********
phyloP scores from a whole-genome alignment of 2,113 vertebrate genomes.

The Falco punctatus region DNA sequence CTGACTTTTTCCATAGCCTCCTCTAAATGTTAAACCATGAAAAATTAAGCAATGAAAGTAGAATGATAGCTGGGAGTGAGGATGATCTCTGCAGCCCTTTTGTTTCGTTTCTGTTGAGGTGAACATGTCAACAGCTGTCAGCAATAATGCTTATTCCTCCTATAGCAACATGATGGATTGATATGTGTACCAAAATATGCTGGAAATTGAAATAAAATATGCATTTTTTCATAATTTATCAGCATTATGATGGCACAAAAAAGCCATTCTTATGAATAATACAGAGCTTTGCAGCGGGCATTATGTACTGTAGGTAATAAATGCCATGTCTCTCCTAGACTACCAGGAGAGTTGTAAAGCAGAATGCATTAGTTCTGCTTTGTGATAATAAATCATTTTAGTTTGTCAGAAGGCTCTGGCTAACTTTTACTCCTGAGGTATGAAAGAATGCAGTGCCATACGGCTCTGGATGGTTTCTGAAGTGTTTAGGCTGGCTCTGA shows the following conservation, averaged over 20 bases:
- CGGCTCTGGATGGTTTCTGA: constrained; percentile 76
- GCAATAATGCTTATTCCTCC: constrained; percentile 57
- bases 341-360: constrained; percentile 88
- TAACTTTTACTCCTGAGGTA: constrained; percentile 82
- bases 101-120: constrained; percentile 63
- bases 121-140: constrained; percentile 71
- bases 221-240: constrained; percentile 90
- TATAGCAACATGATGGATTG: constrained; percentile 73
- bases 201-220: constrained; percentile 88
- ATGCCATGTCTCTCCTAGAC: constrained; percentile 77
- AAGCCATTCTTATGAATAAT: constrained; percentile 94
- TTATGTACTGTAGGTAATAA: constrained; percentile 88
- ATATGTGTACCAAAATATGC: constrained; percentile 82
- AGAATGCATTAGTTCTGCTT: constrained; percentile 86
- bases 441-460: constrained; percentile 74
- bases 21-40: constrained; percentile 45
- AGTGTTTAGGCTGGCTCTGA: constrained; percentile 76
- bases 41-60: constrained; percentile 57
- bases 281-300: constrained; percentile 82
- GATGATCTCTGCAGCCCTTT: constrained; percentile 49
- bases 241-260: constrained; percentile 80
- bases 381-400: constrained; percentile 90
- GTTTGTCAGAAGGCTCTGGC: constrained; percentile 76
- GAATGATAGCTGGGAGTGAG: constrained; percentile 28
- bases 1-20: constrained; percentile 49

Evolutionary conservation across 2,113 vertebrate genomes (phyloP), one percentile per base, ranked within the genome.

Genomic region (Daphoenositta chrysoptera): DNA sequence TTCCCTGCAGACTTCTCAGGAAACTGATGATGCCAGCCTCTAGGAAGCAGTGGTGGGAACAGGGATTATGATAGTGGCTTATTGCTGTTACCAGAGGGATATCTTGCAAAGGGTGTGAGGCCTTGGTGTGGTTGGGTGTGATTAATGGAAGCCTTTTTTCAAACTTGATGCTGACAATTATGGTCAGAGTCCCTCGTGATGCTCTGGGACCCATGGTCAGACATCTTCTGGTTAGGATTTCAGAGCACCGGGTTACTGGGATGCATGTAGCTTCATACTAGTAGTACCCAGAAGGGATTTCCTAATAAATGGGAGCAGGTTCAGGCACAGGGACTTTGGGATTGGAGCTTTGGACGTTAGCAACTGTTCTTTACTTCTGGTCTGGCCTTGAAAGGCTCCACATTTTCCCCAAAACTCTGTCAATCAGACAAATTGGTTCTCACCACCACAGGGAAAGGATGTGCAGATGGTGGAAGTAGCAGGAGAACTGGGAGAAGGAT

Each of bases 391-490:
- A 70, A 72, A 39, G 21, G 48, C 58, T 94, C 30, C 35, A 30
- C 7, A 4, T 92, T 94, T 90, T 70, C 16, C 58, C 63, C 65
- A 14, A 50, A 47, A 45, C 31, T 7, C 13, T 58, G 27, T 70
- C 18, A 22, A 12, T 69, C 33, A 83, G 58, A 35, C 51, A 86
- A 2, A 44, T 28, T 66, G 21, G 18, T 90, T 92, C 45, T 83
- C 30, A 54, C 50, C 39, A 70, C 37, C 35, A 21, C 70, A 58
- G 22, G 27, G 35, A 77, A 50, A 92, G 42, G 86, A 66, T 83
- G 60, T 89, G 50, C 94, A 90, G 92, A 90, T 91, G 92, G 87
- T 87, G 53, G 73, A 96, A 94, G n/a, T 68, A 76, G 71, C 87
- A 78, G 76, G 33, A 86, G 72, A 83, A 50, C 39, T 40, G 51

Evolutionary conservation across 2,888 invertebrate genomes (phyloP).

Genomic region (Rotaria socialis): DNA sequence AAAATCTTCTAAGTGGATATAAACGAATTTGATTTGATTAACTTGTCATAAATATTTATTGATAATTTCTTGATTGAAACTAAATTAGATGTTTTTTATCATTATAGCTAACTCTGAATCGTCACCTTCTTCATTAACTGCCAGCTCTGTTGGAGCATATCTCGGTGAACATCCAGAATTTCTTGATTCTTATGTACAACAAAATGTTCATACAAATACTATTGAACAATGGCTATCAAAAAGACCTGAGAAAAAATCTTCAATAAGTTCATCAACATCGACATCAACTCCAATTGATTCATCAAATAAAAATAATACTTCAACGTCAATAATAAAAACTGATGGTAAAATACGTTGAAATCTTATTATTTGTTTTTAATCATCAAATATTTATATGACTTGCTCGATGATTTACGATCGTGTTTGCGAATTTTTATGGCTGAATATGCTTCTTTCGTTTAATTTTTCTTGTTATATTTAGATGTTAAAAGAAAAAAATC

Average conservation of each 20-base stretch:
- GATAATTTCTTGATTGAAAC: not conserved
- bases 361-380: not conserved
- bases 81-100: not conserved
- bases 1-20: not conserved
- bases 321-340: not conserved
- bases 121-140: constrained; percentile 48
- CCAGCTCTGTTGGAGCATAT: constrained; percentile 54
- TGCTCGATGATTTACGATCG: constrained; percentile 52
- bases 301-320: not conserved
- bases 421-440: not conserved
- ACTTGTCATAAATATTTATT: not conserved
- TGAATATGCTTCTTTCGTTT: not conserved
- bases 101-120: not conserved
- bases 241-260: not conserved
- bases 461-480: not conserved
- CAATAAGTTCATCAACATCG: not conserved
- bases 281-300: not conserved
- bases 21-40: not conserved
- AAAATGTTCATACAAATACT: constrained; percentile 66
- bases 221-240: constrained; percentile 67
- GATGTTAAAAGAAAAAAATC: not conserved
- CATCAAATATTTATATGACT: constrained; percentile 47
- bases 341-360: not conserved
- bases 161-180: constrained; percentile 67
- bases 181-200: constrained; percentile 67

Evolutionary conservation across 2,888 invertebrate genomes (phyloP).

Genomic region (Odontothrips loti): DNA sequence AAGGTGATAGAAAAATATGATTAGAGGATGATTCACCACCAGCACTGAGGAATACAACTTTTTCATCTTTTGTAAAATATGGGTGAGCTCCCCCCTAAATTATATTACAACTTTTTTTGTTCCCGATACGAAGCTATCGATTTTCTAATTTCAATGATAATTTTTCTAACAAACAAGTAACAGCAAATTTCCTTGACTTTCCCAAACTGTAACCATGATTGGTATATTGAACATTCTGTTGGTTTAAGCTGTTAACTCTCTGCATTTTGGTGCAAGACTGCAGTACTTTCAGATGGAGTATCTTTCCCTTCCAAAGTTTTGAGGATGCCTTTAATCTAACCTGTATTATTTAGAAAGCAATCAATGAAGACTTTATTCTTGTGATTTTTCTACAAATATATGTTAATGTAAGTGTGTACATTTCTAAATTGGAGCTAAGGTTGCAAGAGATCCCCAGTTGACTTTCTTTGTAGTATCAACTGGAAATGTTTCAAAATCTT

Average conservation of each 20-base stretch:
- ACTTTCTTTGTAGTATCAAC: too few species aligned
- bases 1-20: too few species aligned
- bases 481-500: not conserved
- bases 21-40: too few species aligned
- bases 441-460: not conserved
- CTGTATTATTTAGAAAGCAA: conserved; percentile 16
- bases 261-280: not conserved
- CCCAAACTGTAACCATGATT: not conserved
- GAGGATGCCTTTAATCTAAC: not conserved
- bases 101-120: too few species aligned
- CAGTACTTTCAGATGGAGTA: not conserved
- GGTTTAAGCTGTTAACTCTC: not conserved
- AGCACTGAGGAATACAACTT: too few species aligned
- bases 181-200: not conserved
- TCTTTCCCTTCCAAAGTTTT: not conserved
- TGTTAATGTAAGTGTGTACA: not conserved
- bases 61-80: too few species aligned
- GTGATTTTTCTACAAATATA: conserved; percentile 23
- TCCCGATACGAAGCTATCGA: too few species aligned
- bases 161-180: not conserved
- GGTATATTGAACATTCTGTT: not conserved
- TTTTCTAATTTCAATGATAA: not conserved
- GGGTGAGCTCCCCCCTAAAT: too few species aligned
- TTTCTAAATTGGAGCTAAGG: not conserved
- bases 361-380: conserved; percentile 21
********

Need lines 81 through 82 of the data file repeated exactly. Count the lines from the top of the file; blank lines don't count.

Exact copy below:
- bases 101-120: too few species aligned
- CAGTACTTTCAGATGGAGTA: not conserved